A recent commenter, Dan, suggested I check out some of Jeffrey Lacasse’s articles on ghostwriting.
I’ve read two of Jeffrey’s articles: Ghostwriting and Academic Medicine and Knowledge of ghostwriting and financial conflicts-of-interest reduces the perceived credibility of biomedical research (both co-authored with Jonathan Leo), and found them excellent. Ghostwriting in this context, for readers not familiar with the term, works like this. A pharmaceutical company does a piece of research which establishes that their product is effective and safe. (There are various ways to ensure this result, and the pharmaceutical companies know them all.) Then they get one of their own technical writers to write the research up, but this writer’s name does not go on the report. Instead, the pharmaceutical company gets an eminent medical academic who has a financial link to the company to put his name on the piece, as if he were indeed the researcher and the author.
At the risk of stating the obvious, this is unethical money-grubbing at its slimiest, but judging from the number of exposés in recent years, it is by no means rare. Additionally, medical academics who have been outed for this kind of thing seem to have no regrets or shame about the matter, even though by endorsing unproven products in this way they are clearly exposing consumers to risk of serious harm.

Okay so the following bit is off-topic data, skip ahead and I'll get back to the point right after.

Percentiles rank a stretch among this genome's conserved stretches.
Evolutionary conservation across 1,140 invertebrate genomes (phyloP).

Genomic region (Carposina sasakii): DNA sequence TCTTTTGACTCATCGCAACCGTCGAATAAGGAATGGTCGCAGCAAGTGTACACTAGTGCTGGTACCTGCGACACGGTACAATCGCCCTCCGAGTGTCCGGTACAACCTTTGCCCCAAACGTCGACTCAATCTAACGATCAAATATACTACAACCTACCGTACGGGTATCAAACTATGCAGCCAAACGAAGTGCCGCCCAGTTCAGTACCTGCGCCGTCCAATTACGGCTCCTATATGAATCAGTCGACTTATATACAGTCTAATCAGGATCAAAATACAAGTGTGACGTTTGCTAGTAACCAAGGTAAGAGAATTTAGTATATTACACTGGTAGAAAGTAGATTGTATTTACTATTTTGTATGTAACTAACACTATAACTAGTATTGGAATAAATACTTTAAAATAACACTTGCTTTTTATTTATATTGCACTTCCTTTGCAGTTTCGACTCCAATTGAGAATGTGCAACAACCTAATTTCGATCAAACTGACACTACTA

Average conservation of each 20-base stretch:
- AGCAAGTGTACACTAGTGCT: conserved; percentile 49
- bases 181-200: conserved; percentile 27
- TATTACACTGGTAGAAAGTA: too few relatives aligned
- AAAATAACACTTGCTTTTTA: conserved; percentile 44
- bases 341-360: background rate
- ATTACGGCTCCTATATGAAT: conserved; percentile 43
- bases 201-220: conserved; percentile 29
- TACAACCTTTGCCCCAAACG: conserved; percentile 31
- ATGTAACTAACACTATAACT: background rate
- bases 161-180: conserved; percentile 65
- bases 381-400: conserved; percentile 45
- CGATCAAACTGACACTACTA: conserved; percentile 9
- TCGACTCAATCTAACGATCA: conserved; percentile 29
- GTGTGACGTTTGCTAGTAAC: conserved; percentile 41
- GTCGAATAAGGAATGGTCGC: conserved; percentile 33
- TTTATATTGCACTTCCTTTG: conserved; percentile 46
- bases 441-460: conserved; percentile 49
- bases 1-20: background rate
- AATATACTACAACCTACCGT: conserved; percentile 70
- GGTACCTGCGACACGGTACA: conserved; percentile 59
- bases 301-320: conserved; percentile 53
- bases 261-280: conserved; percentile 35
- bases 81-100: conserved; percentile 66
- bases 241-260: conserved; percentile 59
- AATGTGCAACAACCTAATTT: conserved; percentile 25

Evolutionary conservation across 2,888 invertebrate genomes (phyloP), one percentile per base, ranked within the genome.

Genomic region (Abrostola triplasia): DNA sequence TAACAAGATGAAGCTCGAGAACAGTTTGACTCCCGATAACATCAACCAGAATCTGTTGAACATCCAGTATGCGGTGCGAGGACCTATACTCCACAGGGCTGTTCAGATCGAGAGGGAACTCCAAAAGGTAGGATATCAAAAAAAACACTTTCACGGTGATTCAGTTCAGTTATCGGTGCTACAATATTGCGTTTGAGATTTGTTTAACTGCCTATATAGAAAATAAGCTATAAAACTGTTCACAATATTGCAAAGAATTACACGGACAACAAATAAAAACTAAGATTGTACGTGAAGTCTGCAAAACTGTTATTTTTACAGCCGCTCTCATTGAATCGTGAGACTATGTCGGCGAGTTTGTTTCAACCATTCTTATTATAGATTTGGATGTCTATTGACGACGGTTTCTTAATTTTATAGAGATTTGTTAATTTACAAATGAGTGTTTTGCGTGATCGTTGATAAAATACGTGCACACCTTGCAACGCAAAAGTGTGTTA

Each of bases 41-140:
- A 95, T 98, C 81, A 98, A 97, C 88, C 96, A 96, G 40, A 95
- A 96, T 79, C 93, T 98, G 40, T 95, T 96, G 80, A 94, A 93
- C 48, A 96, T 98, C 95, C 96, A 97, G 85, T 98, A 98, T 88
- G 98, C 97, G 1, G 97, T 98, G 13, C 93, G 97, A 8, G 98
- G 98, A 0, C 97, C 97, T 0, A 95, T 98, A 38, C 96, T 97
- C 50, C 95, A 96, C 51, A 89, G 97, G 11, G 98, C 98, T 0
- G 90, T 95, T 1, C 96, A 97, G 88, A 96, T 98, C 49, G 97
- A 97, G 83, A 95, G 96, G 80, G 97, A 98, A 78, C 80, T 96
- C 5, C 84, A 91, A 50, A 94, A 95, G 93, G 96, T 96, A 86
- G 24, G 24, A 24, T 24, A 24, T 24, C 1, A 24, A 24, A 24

Ghostwriting is not confined to psychiatric drugs, but seems to occur in a wide range of specialties.
Here are some quotes from Ghostwriting and Academic Medicine by Jonathan Leo and Jeffrey Lacasse.
“The practice of ghostwriting—an academic sleight of hand—has led some researchers to declare that many journal articles are little more than infomercials. But unbeknownst to the public, medical-school faculty members continue to use standards of authorship that would be unacceptable in any department in the humanities or the social sciences. Sen. Charles E. Grassley of Iowa, the ranking Republican on the Senate committee, recently released a congressional report on “Ghostwriting in Medical Literature” that clearly indicates academic medicine has yet to take strong steps to eliminate ghostwriting.”
“…we discovered that some of the most prestigious academic psychiatrists in the United States put their names on articles created at the company and did not disclose the corporate authorship in the published article. For example, one review article managed by CMD recommended Zoloft as the preferred antidepressant, without disclosing Pfizer’s role in the publication.”
“Similarly, because of legal action, behind-the-scenes documents are available regarding the most infamous of ghostwritten studies, Study 329. That study, a clinical trial of Paxil for children, failed to find a positive effect for the medication and found evidence of harm. However, a ghostwritten article, managed by the marketing department of SmithKline Beecham, reported that Paxil was generally safe and effective.”
I don’t think it’s an exaggeration to say that medical research has been successfully hijacked by pharmaceutical companies, and has lost all credibility. There probably are pieces of genuine research out there – but how can you tell which is which?
I strongly recommend the articles by Jeffrey Lacasse and Jonathan Leo.